What would John McCain say about America today? Two years after his passing, Cindy McCain tells us.

By Cindy McCain, Opinion Contributor

“If we only … give each other the benefit of the presumption that we all love our country, we will get through these challenging times,” John McCain wrote in his farewell letter.

Tomorrow, August 29, would have been John McCain’s 84th birthday. It has been two years since we lost him and we still miss him terribly. So does the nation he served faithfully for sixty years. When John died, our politics lost a strong and often argumentative voice, fighting for the ideals he believed in. He loved a good fight for a good cause. He used to joke, “a fight not joined is a fight not enjoyed.” And, as his Senate colleagues could attest, he enjoyed quite a few.

But his was also a voice of reason and conciliation. He knew that however sharp our differences, however intense and intemperate our political debates can be, they should not prevent us from respecting each other. He believed our debates should try to persuade and not just antagonize our opponents, and that they shouldn’t paralyze elected officials from working together to defend our common interests and values.

“Incremental progress, compromises that each side criticizes but also accepts . . . isn’t glamorous or exciting,” he acknowledged in his speech he delivered in the Senate a few days after his cancer diagnosis.

“It doesn’t feel like a political triumph. But it’s usually the most we can expect from our system of government, operating in a country as diverse and quarrelsome and free as ours. Considering the injustice and cruelties inflicted by autocratic governments, . . . the problem solving our system does make possible, the fitful progress it produces, and the liberty and justice it preserves, is a magnificent achievement.”

John’s realistic, yet essentially hopeful message might seem out of step with the temper of our politics today. His birthday occurs at a time of great turmoil and hardship in our country, as many Americans fear our political system is permanently polarized and incapable of responding to the serious problems that beset us. The worst public health crisis in a century. Businesses destroyed and millions of Americans suddenly out of work. Families struggling with the challenges of working and educating children at home. Racial injustice that still plagues our nation more than 130 years after our founding. A rancorous national election replete with outlandish accusations, false charges of voter fraud and attempted interference by foreign adversaries.

What would John have done in these circumstances? The best he could to encourage us that our problems were not insurmountable, and that we must come together to put the nation’s welfare ahead of short term political advantage. He would have argued for his views, fought for his ideas, and reached out to his colleagues in friendship and shared obligation to find a path forward that would give people hope that their government shared their concerns and was responding to them. He would have found all the satisfaction he wanted in helping make America, his “big, boisterous, brawling, intemperate, restless, striving, daring, beautiful, bountiful, brave, good and magnificent country,” a little safer, sounder and more hopeful.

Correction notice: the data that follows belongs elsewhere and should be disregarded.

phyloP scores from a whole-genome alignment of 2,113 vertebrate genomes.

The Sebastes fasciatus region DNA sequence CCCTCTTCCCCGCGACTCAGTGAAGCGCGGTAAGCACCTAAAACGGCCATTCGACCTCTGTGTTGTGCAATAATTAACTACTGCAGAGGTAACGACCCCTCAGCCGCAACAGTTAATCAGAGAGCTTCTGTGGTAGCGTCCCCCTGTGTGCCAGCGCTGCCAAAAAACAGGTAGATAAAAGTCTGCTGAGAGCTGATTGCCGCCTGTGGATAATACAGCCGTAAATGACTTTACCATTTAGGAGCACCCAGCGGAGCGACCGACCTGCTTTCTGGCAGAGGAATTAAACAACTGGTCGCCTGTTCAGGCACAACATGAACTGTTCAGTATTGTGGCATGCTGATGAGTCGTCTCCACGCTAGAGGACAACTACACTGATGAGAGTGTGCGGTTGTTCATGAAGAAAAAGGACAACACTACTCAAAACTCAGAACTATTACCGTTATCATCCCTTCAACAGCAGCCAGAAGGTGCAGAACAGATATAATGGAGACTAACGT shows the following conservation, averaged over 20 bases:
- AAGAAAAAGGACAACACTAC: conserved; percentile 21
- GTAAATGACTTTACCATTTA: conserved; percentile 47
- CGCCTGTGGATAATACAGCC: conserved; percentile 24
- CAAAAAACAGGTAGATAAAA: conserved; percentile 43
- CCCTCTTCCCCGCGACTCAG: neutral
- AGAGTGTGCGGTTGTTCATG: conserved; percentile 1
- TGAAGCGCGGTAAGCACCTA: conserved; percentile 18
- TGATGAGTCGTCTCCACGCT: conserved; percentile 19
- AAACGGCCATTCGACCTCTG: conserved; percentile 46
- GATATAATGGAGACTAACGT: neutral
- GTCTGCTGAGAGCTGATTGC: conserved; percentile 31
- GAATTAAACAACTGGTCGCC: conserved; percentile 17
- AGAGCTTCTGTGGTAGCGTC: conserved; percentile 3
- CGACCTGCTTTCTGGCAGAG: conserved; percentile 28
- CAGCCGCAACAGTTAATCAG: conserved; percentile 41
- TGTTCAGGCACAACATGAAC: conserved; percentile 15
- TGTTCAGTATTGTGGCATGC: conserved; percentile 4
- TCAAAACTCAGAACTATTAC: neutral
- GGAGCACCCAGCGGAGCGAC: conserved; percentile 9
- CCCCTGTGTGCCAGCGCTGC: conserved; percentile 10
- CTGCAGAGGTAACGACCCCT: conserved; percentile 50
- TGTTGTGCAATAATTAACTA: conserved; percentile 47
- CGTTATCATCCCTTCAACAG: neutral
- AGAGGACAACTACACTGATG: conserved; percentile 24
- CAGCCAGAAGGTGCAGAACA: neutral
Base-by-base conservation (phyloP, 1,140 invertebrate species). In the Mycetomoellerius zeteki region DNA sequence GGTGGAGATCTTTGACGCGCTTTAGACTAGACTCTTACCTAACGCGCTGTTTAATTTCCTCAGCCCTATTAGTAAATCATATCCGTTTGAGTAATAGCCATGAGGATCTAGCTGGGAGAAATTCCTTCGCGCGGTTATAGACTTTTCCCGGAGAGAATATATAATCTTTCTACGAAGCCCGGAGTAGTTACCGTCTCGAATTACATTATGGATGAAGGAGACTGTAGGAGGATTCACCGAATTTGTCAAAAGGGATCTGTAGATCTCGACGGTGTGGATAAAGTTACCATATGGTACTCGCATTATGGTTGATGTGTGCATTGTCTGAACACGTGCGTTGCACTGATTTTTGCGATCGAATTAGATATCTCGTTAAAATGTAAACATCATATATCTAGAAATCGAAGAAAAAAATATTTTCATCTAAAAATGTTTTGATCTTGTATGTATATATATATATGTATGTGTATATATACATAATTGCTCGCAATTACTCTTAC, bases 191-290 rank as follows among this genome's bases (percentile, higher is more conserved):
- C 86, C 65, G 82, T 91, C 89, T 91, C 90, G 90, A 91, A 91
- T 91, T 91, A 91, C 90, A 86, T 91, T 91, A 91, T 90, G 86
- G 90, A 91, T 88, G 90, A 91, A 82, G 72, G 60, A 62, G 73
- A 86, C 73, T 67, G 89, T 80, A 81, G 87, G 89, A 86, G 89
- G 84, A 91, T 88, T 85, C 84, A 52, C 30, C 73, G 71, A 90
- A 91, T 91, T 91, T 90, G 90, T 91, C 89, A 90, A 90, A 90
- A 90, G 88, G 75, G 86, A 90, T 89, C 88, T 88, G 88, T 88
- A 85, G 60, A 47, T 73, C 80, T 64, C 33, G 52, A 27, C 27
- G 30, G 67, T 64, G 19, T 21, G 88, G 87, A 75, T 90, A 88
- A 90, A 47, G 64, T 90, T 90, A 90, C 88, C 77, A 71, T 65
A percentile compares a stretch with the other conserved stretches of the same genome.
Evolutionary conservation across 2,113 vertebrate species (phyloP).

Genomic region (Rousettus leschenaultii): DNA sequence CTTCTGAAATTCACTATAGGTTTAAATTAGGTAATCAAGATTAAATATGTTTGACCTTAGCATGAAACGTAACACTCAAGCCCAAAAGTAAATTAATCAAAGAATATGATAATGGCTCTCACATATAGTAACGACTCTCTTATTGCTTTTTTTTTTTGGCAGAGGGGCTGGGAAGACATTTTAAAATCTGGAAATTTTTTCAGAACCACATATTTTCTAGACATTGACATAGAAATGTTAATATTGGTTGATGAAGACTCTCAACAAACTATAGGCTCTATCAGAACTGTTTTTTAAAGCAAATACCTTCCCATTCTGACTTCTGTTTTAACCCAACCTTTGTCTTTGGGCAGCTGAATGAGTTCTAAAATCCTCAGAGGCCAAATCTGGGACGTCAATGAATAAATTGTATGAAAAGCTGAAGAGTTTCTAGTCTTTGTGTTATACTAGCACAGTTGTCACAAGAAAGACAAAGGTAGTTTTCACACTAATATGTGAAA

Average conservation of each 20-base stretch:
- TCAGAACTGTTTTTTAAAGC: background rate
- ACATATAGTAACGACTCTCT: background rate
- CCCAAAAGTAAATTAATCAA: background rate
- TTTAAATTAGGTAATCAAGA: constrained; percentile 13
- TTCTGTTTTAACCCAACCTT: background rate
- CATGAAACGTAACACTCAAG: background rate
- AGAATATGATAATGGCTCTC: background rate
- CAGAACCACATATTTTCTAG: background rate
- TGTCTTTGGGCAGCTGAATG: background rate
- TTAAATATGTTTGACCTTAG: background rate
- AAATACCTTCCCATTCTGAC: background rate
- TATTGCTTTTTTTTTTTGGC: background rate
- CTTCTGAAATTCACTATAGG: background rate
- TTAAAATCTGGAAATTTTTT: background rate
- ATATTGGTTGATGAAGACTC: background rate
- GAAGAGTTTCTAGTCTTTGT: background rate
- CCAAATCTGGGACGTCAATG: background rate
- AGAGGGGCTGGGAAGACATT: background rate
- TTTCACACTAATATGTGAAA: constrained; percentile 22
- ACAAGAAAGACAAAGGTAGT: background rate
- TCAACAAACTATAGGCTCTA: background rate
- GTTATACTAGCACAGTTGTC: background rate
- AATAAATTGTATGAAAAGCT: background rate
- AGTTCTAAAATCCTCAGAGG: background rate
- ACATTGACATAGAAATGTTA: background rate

But the anger some people feel for those with opposing political views seems to become more vitriolic and intense with each passing day. At times, given the amplifying power of social media, our differences, which are fewer and less important than the shared values that are supposed to unite us, and the problems afflicting all of us, appear to be all-consuming. The Internet doesn’t typically showcase modest self-awareness and political expression. And it doesn’t always encourage modesty among politicians or a readiness to see an issue from an opponent’s perspective in the hope of finding a little common ground.

People serving in public office should prove worthy of the privilege by rejecting the incivility and narrow-mindedness featured in Internet shouting matches, not echo them in the halls of power. We have little hope of overcoming our common problems, defending our common interests, and advancing our common ideals if our public debates imitate the angriest Twitter feeds.

In his farewell letter to the American people, written a few months before he died, John urged us to respect those with whom we have political disagreements. That would be his message to us today as we debate how to contain the COVID-19 pandemic and rebuild what has been destroyed in its wake.

“If we only … give each other the benefit of the presumption that we all love our country, we will get through these challenging times,” he encouraged us.

So let’s try to give each other the benefit of that presumption. Let’s stop pretending any of us has all the answers. Let’s abandon the kind of politics that are failing the country, and give Americans hope that we might prove equal to the difficult tasks history has assigned us. Together, let us try to do some good in the world. John McCain would tell us there is no greater honor.

Cindy McCain is the chair of the Board of Trustees of the McCain Institute for International Leadership.